Description: This work presents the development of a new highly sensitive and selective chemical assay for poly(ADP-ribose) which is routinely useful for the determination of polymer levels in vivo. This method was used to carefully measure poly(ADP-ribose) levels in normal and in DNA-damaged cells. The results of these studies strongly suggest that synthesis of poly(ADP-ribose) is involved in some aspect of DNA repair. A review of the literature is presented in the introduction of this work. Poly(ADP-ribose) synthesis has been implicated in aspects of transcription, in DNA syn thesis, and in DNA repair largely based on evidence from in vitro studies. It is apparent that current methodology has not allowed the routine quantification of poly(ADP-ribose) in vivo, hence the lack of i^n vivo data concerning the function(s) of the polymer. The body of this work presents the development of two chemical methods for the quantification of poly(ADP-ribose) and the application of one of these methods to the measurement of polymer levels in normal and DNA-damaged cells. Preliminary studies are presented on the utilization of combined gas chromatography/mass spectroscopy for the selective quantification of nucleoside derivatives. A second method makes use of the unique chemistry of the polymer for quantification. The polymer was selectively adsorbed to dihydroxyboryl-sepharose which allowed the removal of most RNA, DNA, and protein from the samples. The polymer was hydrolyzed to the unique nucleoside 2'—^-l*'-ribosyladenosine by digestion with venom phosphodiesterase and bacterial alkaline phosphatase. The 1-N^-etheno derivative of ribosyladenosine was formed by reaction with chloroacetaldehyde and this derivative was seperated from other fluorescent species by reversed phase high pressure liquid chromatography.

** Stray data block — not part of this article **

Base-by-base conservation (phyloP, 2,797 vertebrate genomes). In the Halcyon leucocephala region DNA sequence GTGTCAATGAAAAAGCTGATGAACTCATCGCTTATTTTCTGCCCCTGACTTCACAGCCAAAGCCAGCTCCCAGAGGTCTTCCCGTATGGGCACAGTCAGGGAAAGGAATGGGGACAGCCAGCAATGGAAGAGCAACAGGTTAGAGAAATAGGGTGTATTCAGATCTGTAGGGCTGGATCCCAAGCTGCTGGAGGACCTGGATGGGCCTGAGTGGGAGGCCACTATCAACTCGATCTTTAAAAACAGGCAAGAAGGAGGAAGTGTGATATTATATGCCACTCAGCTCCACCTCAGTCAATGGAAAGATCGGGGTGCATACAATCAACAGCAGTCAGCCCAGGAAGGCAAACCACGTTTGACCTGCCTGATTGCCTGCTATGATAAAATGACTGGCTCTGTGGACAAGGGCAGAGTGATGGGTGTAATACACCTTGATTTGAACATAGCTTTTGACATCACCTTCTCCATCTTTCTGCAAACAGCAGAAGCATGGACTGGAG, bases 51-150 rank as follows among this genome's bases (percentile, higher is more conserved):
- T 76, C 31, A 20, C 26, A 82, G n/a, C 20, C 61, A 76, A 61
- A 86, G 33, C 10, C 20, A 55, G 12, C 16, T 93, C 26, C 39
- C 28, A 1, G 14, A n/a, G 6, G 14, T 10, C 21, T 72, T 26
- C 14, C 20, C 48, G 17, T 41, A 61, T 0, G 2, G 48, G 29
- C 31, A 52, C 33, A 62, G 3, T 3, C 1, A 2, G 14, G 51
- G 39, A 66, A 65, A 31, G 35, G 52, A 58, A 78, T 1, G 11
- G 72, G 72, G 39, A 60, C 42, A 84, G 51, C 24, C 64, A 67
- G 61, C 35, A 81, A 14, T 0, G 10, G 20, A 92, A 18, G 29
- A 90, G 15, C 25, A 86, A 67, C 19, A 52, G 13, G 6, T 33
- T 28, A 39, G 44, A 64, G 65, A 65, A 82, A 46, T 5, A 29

Date: December 1980